Wednesday, March 19, 2014 | 8:15 p.m.
A national animal watchdog group filed a federal complaint against UNLV today, alleging the university mistreated and neglected its research animals.
Stop Animal Exploitation Now, a Cincinnati-based nonprofit organization, filed the complaint with the U.S. Department of Agriculture, which regulates more than 1,000 research labs across the country that use animals for clinical trials.
A routine inspection by the USDA on Feb. 12 found that UNLV failed to administer painkillers to five pigs after a clinical procedure, administered an unapproved chemical to two pigs and did not administer another chemical properly on at least six pigs.
In addition, the federal inspection found the laboratory technician failed to notify the university veterinarian about the health status of two pigs, which ended up dying within a day or two of the trial.
Michael Budkie, the watchdog group’s executive director, monitors thousands of inspection reports from across the country, filing complaints against laboratories that fail inspections. In UNLV’s case, Budkie said the federal reports demonstrate “animal cruelty.”
“Two animals were denied veterinary care despite exhibiting clear signs of distress,” Budkie said in a statement. “The statements quoted in the inspection report … clearly describe animals who are seriously ill and suffering: ‘heavy abdominal breathing, lethargic,’ and ‘heavy labor breathing.’ The next record entries for these animals are: “Found dead” and "Pig died in her pen.”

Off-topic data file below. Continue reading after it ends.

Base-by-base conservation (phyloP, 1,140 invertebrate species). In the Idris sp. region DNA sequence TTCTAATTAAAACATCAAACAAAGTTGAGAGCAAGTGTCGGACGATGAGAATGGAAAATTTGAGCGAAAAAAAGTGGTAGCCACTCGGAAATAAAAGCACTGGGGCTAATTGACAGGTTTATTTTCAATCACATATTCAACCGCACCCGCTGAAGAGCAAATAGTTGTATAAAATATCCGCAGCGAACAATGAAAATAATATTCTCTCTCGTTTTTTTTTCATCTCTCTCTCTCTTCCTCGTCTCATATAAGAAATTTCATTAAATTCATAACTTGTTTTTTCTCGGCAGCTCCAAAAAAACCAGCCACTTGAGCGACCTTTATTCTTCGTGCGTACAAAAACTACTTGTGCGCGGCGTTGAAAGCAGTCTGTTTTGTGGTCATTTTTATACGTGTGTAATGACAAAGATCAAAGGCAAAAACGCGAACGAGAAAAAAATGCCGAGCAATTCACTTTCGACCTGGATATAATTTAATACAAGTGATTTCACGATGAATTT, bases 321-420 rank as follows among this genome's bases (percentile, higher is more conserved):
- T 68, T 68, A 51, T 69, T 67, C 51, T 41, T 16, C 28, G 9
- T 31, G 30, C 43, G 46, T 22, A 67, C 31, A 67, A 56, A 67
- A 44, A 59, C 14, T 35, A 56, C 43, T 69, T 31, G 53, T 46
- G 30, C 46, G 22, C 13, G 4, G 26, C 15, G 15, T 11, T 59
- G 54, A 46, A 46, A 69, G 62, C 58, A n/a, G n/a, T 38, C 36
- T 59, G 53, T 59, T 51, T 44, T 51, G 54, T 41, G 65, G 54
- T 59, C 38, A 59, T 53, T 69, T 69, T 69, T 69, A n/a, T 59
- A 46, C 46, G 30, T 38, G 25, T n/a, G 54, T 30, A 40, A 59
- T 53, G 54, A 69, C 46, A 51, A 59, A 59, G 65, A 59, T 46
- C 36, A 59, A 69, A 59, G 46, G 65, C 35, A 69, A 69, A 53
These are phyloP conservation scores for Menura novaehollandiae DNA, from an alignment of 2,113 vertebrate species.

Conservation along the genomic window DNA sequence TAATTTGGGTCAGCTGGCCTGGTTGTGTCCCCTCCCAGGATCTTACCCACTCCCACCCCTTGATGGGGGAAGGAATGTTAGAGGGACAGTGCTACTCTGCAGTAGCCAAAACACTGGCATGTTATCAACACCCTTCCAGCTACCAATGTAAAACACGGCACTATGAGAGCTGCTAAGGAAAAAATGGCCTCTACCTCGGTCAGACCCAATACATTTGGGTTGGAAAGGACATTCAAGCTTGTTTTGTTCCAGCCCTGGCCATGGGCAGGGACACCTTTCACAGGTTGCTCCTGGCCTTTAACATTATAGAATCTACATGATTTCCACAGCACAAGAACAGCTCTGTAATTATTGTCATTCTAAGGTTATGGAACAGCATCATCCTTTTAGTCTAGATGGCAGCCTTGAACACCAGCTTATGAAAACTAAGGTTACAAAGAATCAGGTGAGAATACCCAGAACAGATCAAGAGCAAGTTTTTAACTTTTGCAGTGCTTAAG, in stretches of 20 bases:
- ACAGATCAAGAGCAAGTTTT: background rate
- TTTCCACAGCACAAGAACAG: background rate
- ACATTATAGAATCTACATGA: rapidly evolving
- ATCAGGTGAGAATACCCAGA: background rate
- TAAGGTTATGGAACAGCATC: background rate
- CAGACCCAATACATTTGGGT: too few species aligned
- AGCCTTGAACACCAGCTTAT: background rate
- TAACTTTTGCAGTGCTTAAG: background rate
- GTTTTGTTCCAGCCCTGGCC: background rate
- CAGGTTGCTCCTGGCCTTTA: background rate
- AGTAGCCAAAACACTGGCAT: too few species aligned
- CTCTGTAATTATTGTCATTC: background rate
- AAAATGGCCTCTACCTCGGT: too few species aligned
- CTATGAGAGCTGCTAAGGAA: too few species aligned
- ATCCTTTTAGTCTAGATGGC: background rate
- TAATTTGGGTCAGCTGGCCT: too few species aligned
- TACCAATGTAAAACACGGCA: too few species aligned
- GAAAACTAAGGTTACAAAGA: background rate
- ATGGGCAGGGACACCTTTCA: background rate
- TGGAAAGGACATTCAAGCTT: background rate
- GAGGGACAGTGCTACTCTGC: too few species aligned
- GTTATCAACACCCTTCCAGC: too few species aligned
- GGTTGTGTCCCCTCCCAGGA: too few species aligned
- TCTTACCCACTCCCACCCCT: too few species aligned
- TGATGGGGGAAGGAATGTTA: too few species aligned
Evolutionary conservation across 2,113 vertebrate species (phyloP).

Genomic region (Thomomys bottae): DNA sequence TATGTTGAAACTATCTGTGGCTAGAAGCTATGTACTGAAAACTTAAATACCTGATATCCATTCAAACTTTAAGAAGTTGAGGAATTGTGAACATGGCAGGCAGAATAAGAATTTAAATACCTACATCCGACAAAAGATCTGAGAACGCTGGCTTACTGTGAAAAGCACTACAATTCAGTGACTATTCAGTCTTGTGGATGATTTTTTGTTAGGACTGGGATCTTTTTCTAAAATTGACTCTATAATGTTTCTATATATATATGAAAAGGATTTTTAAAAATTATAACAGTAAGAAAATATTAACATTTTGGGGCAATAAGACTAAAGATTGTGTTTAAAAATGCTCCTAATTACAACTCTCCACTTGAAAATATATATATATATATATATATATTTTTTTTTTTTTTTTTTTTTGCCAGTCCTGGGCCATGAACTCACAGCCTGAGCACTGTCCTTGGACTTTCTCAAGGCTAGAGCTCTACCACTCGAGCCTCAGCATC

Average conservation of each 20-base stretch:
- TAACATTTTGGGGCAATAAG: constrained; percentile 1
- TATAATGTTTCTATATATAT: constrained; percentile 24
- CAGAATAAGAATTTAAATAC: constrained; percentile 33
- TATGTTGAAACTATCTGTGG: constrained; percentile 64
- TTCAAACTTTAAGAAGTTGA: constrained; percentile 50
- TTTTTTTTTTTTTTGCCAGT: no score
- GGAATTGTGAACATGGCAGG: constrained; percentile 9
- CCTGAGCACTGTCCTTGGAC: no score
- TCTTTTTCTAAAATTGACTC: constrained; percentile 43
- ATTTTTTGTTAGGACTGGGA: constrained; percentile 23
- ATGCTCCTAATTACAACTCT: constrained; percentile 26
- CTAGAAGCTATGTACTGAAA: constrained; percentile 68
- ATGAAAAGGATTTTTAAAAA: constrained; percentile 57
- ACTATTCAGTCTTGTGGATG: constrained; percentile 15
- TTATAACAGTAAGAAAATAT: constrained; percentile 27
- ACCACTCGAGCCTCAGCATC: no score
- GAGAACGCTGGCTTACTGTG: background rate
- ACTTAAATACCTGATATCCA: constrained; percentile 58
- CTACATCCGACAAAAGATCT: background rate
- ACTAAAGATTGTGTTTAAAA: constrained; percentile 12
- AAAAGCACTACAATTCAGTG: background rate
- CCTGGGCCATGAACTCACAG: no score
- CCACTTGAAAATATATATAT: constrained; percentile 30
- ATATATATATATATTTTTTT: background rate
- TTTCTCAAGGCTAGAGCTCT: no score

Research laboratories must follow federal and university approved protocols, which include daily observation and prompt veterinary care, according to the federal Animal Welfare Act.
Laboratories that are cited by the USDA can be investigated and fined a maximum of $10,000 per infraction. The USDA cannot issue criminal charges or shut down laboratories.
Budkie’s organization is seeking the maximum penalty of $150,000 from UNLV.
“Multiple clear incidents of negligence at UNLV has killed animals and caused real suffering to others,” Budkie said in a statement. “This lab deserves the most severe penalty that the law allows.”
A UNLV spokeswoman reached Wednesday night confirmed that three citations were issued by the USDA during a routine inspection last month.
“UNLV is conducting an internal review and also working closely with USDA throughout this ongoing process,” according to a university statement.
USDA officials weren’t immediately available for comment Wednesday night.
This is Stop Animal Exploitation Now’s first complaint against UNLV, but not their first in Nevada.
The group filed a complaint against UNR in 2011. The USDA found UNR failed to provide adequate water to ewes, and failed to provide adequate enclosure to animals, causing a wood rat to escape. UNR was fined $7,446 in that case.
In 2005, the USDA cited UNR for 46 violations of federal animal welfare regulations at the College of Agriculture. UNR officials agreed to settle the case for a $11,400 fine.
Last year, the USDA issued fines to 10 laboratories totaling more than $150,000, Budkie said.